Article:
VIDEO: Speaker shares stories of heroism in African-American history

History of Heroism Richard Pitts, historian and executive director of the Wonder Workshop in Manhattan, Kan., retells the history of Kansas African-american history. The Washburn group Sistahood brought Pitts in to celebrate February as Black History Month.

Washburn students received a history lesson on the Kansas underground railroad from a guest spaker last Thursday.

Richard Pitts is the executive director of the Wonder Workshop in Manhattan and the author of the book “A Self-Guided Tour of the Underground Railroad in Kansas.”

On Feb. 16, Pitts gave an impassioned lecture on the Underground Railroad and Black History.

Pitts started off playing a drum before launching into his lecture. He said that “talking drums” were one of the things that were taken away from slaves when they arrived in the Americas “because it was a way for them to communicate over long distances.”

“[This was part of the history] which was very significant to me,”

 said Pitts. “That’s why I picked up drums. I wanted to be like my ancestors.”

Pitts dramatically brought to life stories of unthinkable slave conditions with visual aids, including a whip. He gave vivid examples of the many and varied rebellions and wars throughout the years along the Underground Railroad. Asking questions to involve the audience, he related the fighting between the Jayhawkers of Kansas and the Bushwhackers of Missouri.

“People in Lawrence today probably don’t know about the history they walk by every day,” said Pitts.

 There are still bullet holes and scars left on buildings from the raids and burnings of the town.

Topeka was the free state capitol in Kansas, while Lecompton was the pro-slavery capitol. The original building that housed the free state movement in Topeka from 1885-1869 is still standing on Topeka Boulevard, two blocks north of the capitol. It’s the one that now sports a large mural. Another historic building still standing is The Owens House in North Topeka, famous for its status as an Underground Railway station.

Pitts said that the Underground Railroad, as well as the Civil Rights Movement show “where different races of people worked together—of both genders. Those are the examples we want to hold up to kids. They struggled, but at the same time, they helped each other, and they made things happen.”

He believes people need to know that there are also many more powerful African and African-American leaders to learn about alongside Martin Luther King, adding, “Our kids need to know that there are so many examples of heroes and heroines from all walks of life working together, of different races.”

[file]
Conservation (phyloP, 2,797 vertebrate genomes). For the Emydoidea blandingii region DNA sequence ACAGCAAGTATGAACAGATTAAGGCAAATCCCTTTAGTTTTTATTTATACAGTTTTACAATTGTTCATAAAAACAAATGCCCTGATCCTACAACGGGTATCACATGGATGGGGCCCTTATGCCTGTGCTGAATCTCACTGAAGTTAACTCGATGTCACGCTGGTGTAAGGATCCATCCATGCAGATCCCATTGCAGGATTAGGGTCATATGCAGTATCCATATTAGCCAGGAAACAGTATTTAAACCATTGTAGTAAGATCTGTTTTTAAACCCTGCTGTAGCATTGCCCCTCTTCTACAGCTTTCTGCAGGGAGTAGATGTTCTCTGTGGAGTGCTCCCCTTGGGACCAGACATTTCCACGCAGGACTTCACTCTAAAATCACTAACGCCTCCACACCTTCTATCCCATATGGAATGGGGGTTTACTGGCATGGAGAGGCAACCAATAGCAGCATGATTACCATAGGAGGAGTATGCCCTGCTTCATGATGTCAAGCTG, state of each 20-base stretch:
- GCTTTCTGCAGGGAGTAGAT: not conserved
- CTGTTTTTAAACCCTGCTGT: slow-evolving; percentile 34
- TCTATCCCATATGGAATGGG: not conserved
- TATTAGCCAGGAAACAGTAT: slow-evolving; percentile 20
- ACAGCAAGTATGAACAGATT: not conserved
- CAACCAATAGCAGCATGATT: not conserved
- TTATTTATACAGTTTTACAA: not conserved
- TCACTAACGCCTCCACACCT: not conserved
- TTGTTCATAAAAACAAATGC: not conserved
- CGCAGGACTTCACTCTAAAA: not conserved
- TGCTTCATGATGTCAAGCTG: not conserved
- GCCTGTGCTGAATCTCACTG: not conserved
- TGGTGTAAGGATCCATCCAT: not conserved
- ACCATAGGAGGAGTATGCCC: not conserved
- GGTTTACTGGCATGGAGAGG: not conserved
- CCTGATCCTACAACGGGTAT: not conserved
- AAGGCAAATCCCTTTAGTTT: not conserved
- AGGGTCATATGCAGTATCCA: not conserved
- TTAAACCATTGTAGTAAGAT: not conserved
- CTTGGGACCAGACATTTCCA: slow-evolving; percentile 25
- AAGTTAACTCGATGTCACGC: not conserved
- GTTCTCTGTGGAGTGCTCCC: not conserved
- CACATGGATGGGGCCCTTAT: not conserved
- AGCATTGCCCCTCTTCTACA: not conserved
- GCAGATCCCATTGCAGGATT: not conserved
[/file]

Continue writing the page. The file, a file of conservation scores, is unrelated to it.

“What made these people, black, white and Native American” come together to do these extraordinary things?” said Pitts. “Because they believed in God, and they were educated. A lot of people who came here were educated. They knew what was right and what was wrong. That’s the power of education.”

Pitts said he’s often asked “What did Africans do?” He has countless tales of the rich culture of Africans that go back thousands of years, that he says most of today’s children are unaware of.

“When you don’t know and you think the only thing you’ve ever done is to be descended from slaves and you can’t even have the proper perspective on that, how can you be inspired?” said Pitts, who is attempting to educate others and change those issues.

Pitts spoke candidly on his disappointment that very little is being done these days to celebrate Black History Month and African-American culture like it was back in the 1960’s and 1970’s.

“I think it’s important that once you know something, you share it, particularly about Black History,” said Pitts. “That’s the part that’s sad, because the stories aren’t being shared. And when the stories aren’t being shared, the history gets lost and often it gets whitewashed.”

“What happened 5 minutes ago, 500 years ago or 5,000 years ago affects us right now. History is a current event. Black history is not just for Black -Americans but all Americans.”

Pitts’ lecture was sponsored by the on-campus organization Sistahood, the office of multicultural affairs, the department of education and the department of history.

Sylvian Arceneaux, president of Sistahood, contacted Pitts about coming to speak at Washburn.

“It was really eye opening, not only for African-Americans, but for other cultures, too,” said Arceneaux. “Schools are not educating our children, and it’s important for us to know our culture.”

Sistahood noticed a need to organize events on campus for Black History Month.  

“I asked the university if they had set anything up for Black History month,” said Arceneaux. “There was nothing.”

Jena Hawthorn, vice president of Sistahood, said they noticed there was a need for the small group of African-American women on campus to meet and get to know one another.

“Our main goal was creating this group, and we just took it and ran with it,” said Hawthorn.